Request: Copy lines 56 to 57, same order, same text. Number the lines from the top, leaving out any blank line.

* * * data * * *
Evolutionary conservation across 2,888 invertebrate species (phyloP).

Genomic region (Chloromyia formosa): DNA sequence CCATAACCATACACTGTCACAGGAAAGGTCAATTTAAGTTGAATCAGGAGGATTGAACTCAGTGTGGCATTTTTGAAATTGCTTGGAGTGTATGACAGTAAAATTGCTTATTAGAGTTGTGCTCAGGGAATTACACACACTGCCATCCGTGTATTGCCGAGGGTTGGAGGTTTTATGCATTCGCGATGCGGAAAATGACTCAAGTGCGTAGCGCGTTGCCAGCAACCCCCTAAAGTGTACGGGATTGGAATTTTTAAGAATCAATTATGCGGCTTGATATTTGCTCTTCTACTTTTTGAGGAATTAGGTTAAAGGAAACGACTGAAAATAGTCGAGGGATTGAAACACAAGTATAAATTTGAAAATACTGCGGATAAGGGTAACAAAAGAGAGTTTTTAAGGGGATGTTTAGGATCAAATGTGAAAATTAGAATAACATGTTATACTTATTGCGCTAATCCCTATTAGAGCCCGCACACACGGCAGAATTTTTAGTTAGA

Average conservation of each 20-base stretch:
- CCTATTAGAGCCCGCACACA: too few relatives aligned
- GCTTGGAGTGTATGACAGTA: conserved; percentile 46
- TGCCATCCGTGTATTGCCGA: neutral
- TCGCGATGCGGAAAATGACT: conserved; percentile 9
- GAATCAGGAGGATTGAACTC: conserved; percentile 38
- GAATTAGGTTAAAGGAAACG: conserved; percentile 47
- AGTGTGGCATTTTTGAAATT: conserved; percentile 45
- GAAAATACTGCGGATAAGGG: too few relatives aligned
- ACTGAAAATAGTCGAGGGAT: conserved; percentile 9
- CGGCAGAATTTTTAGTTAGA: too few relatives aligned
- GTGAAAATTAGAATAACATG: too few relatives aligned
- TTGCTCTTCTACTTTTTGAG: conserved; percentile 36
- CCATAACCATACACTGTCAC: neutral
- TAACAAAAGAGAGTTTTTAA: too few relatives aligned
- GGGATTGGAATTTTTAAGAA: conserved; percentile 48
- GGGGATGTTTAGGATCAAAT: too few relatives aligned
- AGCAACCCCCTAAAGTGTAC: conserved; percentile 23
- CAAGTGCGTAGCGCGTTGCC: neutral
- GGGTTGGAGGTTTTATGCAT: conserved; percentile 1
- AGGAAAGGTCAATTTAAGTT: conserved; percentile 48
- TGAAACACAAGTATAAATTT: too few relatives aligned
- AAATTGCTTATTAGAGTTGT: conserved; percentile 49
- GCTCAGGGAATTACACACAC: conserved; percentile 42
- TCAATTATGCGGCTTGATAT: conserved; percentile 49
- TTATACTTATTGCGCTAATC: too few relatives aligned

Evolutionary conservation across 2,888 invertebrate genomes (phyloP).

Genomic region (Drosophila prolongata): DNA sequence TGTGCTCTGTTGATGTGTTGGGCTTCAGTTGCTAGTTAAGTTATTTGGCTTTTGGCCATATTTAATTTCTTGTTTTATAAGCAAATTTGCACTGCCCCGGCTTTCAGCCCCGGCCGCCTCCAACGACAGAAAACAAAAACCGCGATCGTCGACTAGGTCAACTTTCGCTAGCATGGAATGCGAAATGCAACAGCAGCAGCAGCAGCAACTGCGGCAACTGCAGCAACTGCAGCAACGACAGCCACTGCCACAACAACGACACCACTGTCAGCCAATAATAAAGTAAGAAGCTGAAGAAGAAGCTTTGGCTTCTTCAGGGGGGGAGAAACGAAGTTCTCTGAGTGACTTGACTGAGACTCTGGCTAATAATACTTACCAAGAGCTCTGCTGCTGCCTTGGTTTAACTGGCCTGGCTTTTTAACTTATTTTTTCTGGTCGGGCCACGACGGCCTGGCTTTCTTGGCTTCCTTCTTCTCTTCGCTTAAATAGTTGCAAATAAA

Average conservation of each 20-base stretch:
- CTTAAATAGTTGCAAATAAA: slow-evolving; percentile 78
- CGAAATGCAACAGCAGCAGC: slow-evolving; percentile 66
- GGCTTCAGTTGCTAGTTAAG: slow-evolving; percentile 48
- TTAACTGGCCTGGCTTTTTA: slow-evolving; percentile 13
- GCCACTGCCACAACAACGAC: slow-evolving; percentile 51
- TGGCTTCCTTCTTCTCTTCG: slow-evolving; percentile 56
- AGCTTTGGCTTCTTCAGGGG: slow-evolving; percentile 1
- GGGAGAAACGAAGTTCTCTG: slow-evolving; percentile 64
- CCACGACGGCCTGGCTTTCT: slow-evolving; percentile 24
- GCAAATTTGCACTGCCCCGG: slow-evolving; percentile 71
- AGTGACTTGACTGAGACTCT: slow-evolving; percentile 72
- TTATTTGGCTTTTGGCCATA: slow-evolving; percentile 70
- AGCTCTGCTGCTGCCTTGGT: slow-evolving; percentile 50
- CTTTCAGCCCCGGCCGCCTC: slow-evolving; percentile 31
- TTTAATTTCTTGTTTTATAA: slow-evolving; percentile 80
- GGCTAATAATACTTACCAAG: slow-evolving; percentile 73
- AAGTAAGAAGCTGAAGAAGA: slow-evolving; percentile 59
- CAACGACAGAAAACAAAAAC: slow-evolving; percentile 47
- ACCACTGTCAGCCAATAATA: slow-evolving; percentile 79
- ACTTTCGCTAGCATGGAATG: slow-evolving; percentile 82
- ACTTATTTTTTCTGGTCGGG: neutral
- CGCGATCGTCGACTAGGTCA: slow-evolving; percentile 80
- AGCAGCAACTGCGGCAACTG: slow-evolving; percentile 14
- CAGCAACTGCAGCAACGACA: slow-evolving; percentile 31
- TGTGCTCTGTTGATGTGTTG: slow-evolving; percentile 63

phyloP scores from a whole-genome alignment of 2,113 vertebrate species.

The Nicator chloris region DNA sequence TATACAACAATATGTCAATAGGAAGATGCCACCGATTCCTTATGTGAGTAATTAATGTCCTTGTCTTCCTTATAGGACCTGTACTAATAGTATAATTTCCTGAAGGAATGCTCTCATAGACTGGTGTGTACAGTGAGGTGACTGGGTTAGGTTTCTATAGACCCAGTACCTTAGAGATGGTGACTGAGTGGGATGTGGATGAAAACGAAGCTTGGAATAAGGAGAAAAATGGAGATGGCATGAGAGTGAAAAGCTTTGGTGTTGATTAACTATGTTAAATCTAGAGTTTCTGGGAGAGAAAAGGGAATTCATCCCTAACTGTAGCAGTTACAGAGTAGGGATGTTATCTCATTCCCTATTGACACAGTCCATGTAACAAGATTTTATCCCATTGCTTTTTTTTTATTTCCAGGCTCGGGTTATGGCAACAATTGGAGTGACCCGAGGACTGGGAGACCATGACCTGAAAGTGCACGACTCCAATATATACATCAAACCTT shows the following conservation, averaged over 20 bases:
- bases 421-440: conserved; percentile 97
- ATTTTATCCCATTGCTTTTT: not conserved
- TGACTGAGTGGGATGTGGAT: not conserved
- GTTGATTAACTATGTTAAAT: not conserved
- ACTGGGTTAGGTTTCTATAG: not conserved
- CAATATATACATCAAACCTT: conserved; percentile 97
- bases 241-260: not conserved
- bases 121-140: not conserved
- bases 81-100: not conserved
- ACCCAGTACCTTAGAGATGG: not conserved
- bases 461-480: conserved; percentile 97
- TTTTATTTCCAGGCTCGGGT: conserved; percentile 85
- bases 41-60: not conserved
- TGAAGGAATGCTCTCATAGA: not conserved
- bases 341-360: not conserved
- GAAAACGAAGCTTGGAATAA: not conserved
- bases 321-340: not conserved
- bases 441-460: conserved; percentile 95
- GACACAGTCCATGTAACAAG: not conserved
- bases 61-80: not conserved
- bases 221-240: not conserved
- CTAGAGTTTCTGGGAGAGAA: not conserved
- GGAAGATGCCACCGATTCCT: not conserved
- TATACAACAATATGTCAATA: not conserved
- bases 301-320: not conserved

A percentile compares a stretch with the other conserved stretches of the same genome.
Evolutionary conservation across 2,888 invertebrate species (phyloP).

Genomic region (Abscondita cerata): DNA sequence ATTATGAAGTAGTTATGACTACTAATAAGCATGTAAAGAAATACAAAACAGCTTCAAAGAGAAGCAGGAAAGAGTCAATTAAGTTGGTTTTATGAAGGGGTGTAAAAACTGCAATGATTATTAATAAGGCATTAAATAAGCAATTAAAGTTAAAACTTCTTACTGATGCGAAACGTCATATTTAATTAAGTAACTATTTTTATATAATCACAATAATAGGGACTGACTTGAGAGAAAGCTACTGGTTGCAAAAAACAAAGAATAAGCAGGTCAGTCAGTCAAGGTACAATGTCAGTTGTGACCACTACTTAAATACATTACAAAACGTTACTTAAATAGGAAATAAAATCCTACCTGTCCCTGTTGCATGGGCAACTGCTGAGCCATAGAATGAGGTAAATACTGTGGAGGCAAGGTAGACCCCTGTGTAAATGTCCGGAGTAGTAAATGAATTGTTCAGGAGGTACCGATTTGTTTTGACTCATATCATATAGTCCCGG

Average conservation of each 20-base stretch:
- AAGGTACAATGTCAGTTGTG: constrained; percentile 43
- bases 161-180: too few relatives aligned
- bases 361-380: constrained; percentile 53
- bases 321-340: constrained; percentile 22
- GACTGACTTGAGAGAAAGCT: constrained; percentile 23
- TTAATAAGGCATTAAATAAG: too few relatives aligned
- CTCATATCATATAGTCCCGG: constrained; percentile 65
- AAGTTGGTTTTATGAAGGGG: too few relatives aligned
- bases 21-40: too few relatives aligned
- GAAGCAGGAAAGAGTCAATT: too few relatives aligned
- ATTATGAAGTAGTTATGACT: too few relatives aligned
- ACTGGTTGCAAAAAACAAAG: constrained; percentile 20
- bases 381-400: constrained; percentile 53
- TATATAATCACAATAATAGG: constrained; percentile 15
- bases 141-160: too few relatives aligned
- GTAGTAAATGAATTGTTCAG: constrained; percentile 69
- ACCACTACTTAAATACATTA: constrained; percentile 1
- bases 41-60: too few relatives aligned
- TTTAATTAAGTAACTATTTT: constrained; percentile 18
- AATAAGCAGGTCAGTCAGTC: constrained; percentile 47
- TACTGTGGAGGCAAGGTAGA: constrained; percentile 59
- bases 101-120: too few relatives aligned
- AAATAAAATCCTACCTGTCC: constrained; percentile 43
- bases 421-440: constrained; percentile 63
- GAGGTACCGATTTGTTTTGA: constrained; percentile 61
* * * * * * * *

- TGTGCTCTGTTGATGTGTTG: slow-evolving; percentile 63

phyloP scores from a whole-genome alignment of 2,113 vertebrate species.